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From Stefano Mazzocchi <stef...@apache.org>
Subject Re: Licenses (was Re: Image Serializers)
Date Thu, 13 Apr 2000 00:37:05 GMT
Robin Green wrote:
> 
> Stefano Mazzocchi wrote:
> 
> >Robin Green wrote:
> [snip]
> > > The FSF _owns_ a lot of code merely because it recommends to individual
> > > people that they donate code to it for legal reasons, just like the ASF
> > > does.
> >
> >I find this offensive for the ASF. Unlike GNU, we are not trying to
> >legally impose our view of the world on top of others: we try to create
> >a common technology background for software that enforces open
> >standards, using the simplest possible licence that both protects the
> >developers and doesn't limit the code's scope.
> 
> I'm sorry you found that offensive. All I was doing was pointing out that
> this sort of statement:
> 
> "Classpath is GNU software and this project is being officially sponsored by
> the Free Software Foundation. Because of this, the FSF will hold copyright
> to all code developed as part of Classpath. This will allow them to pursue
> copyright violators in court, something an individual developer may neither
> have the time nor resources to do."
> 
> is similar to the philosophy of the ASF to have all contributions tagged as
> "(C) Apache Software Foundation", for much the same reasons.
> 
> We needn't get into a GPL license debate here. Suffice it to say I don't
> like the GPL personally, and I avoid it like the plague (except for my
> operating system and utilities, until such time as a good open source,
> non-GPLed, Java replacement is available) - but even I think that accusing
> the FSF of "legally imposing their view of the world" is going too far. They
> merely advocate stridently, and stipulate constraints on software which they
> own the copyright to. If some people don't like those constraints, they can
> still use the software and even modify it internally within their
> organization - they just can't distribute it.

You're right, I went a little bit too far. I apologize.
 
> Let's not forget, the GPL is much _less_ restrictive than say a typical
> Microsoft license.

Totally. When RMS and I met last year, we had a long conversation about
GPL vs. BSD... it turns out that both of us agree that we are both on
the "good side" of the fence. But following different beliefs (I might
add: due to our different view of the world).
 
> (It's a bit like being accused of "imposing" one's views on others, when
> someone asks why I am a vegan and I merely answer their question.)
> 
> > > If Megacorp Inc has a problem with making certain code available to
> >others,
> > > they will equally avoid contributing under either the LGPL or the Apache
> > > license. But that doesn't mean they won't _use_ the products under those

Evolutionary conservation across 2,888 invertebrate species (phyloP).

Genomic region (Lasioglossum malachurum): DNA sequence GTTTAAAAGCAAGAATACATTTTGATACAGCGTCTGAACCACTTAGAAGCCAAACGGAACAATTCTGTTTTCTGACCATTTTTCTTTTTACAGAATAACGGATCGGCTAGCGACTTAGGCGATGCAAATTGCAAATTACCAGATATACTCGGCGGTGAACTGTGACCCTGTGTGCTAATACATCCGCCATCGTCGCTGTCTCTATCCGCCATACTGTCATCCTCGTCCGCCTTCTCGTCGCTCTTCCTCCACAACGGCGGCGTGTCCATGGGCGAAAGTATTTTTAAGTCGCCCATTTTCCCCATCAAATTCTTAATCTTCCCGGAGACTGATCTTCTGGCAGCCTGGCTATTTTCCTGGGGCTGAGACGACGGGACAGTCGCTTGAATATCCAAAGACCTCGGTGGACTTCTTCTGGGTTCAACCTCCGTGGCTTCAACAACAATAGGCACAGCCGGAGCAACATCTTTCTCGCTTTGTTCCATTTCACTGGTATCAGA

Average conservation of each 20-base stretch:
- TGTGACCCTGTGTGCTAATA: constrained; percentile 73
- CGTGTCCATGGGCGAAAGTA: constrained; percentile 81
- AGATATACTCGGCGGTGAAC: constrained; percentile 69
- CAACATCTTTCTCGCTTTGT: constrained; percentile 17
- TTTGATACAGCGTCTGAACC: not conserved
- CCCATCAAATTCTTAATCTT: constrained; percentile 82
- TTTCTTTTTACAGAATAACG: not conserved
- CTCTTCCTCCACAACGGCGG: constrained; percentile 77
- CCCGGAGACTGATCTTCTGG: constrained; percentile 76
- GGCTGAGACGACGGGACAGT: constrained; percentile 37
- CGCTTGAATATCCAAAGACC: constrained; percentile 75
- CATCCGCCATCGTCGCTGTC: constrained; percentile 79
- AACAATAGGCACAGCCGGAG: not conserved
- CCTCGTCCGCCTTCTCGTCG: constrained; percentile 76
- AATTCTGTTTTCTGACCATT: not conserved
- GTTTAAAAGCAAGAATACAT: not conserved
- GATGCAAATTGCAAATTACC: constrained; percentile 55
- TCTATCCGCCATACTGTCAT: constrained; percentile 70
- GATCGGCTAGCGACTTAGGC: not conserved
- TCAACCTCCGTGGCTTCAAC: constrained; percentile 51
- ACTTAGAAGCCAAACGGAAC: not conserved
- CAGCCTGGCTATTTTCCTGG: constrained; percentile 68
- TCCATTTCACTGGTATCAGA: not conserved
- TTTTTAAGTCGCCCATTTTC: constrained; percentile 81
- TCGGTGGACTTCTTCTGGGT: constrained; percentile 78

> > > licenses - cf Apache, Linux.
> >
> >You are totally right, but I would not want to stopping distributing
> >Cocoon because I don't want to make it GPLed, would you? :)
> 
> No :)
> 
> >
> > > In fact, even GPLed code can have proprietary mods if they are not
> > > _distributed_ - or if Linus Torvalds makes a legally-dubious exception!
> >;)
> >
> >The whole legal business of open source licenses is totally fake.
> 
> Hmmm... and you state this under what authority? How do you know this?

No open source license was tested on "real-life" legal system. All OSS
licenses contain big legal flaws, for example, the Apache License can be
easily considered illegal from a US export point of view. In fact,
people from IRAQ can use and download the Apache Web Server.

Also, what about pattents? what about the advertising clause? where is
the "this software uses software copyright of the ASF" clause visible
enough? what does "visible enough" mean?

Being european, I mostly don't give a damn about all these things since
I don't live in a country "where you can get sued for hot coffee spills"
(like Linus once said).

But do you think that we could win against, say, Microsoft using Apache
code inside IIS without saying anything? I strongly doubt it.

It would be much easier to waste them on slashdot for that ;-)
 
> (IANAL) ;)
> 
> There is a _big_ difference between typical open source licenses, which are
> a set of permissions by the copyright owner, and typical shrinkwrap licenses
> which have a "by clicking here / opening this package you accept all these
> terms" clause. Certainly I would agree that a license that you cannot read
> until you have accepted it by opening the package, as happens with some
> software bought in shops, is legally dubious. :-)

No, this is not the case.

You agree to the license by either using, modify or redistributing the
software or parts of it. This means that you had to open the package,
then you find a README file that points to the LICENSE file for legal
information.

This is not the problem. The problem is that such a license might well
not mean anything from a legal point of view, even if it makes perfect
sense for people.

We are used to exact sciences, where the code is either compiled or not,
valid or not, working or not: no shades of gray.

Law is a human science, so nothing like this. Analog all the way thru.

Unfortunately...

-- 
Stefano Mazzocchi      One must still have chaos in oneself to be
                          able to give birth to a dancing star.
<stefano@apache.org>                             Friedrich Nietzsche
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